- Shopping Bag ( 0 items )
W. L. Hanaway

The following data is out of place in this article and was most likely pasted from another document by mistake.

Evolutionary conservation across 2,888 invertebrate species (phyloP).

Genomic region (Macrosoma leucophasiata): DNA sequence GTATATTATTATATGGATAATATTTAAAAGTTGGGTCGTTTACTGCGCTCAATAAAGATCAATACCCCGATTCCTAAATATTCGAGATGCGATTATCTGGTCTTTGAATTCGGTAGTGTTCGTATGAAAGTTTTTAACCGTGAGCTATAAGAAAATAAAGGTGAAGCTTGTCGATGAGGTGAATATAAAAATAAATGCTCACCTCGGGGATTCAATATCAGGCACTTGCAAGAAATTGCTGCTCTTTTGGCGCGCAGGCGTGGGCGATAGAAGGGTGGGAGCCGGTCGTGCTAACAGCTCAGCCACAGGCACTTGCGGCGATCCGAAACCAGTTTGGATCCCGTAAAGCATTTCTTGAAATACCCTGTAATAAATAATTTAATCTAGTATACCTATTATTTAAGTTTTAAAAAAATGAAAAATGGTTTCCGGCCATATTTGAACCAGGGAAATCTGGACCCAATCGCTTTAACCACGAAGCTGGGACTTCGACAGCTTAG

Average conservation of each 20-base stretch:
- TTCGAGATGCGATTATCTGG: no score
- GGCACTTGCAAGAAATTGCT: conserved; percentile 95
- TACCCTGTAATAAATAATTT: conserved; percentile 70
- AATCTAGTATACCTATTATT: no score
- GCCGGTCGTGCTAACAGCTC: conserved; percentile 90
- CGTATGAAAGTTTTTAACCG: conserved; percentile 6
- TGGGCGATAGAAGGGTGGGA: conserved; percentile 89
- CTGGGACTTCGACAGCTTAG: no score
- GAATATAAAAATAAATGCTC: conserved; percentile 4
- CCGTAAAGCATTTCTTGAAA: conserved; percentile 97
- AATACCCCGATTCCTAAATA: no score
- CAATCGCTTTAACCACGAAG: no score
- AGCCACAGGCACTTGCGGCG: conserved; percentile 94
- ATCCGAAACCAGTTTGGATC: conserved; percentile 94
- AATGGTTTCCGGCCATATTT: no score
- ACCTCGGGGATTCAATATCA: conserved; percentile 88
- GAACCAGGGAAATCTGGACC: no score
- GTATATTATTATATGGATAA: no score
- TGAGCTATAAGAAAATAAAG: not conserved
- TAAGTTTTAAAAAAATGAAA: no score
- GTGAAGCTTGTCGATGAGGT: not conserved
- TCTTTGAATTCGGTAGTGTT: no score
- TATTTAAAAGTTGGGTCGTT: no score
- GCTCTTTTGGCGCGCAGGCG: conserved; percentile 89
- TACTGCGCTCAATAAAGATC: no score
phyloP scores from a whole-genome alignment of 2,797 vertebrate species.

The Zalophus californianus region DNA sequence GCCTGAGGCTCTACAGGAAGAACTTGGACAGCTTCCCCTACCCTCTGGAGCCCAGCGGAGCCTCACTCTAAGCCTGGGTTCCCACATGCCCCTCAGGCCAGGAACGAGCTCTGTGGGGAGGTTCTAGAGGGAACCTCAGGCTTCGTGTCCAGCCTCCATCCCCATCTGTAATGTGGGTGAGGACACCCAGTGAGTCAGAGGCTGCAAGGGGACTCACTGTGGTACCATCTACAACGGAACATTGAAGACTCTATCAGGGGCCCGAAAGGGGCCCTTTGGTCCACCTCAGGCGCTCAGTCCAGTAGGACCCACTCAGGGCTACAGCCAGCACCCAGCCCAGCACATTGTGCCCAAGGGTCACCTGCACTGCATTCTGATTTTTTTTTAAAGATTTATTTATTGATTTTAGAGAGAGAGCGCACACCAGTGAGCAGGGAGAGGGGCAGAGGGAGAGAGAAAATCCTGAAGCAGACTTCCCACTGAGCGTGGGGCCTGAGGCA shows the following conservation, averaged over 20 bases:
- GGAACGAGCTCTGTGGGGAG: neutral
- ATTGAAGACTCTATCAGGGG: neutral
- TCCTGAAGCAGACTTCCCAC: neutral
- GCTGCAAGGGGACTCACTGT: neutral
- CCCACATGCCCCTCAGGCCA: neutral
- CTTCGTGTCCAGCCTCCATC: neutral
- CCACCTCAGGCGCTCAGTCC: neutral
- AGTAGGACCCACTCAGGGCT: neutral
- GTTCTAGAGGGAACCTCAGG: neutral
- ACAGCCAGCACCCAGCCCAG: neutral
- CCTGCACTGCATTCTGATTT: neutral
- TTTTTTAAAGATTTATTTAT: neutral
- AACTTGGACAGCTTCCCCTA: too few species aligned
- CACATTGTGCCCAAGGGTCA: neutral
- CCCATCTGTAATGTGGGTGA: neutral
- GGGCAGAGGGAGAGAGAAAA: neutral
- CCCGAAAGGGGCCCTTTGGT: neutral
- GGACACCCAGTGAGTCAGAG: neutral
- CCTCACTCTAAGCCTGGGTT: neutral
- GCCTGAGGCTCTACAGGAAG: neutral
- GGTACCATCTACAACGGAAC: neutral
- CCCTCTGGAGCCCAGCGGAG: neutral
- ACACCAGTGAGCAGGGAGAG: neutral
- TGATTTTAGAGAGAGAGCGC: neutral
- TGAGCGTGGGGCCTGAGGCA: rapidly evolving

Until now Arabian myth has been ignored at the same time that other ancient Near Eastern myths have been studied at length. Stetkevych (Univ. of Chicago) succeeds brilliantly in reconstructing the myth of the destruction of the Thamud, an ancient people of north Arabia. His key to this myth is a canonical story of the discovery by the prophet Muhammad of a golden bough at the very site where the Thamud are thought to have been destroyed by a scourge from God. Through careful philological, historical, and literary analysis he sets the story of this golden bough in an ever—widening context of myth and legend, reaching back to Gilgamesh, the Bible, the Odyssey, and the Aeneid. James Frazer's The Golden Bough (1890, 1915) is examined and reevaluated in the light of the other golden bough myths. Stetkevych's argument for the existence of an autochthonous Arabian myth is entirely convincing, and this book will add a new dimension to the study of Near Eastern and Mediterranean myth and legend. Highly recommended for collections in folklore and mythology, ancient Near Eastern studies, and Islam.W. L. Hanaway, emeritus, University of Pennsylvania, 1997apr CHOICE.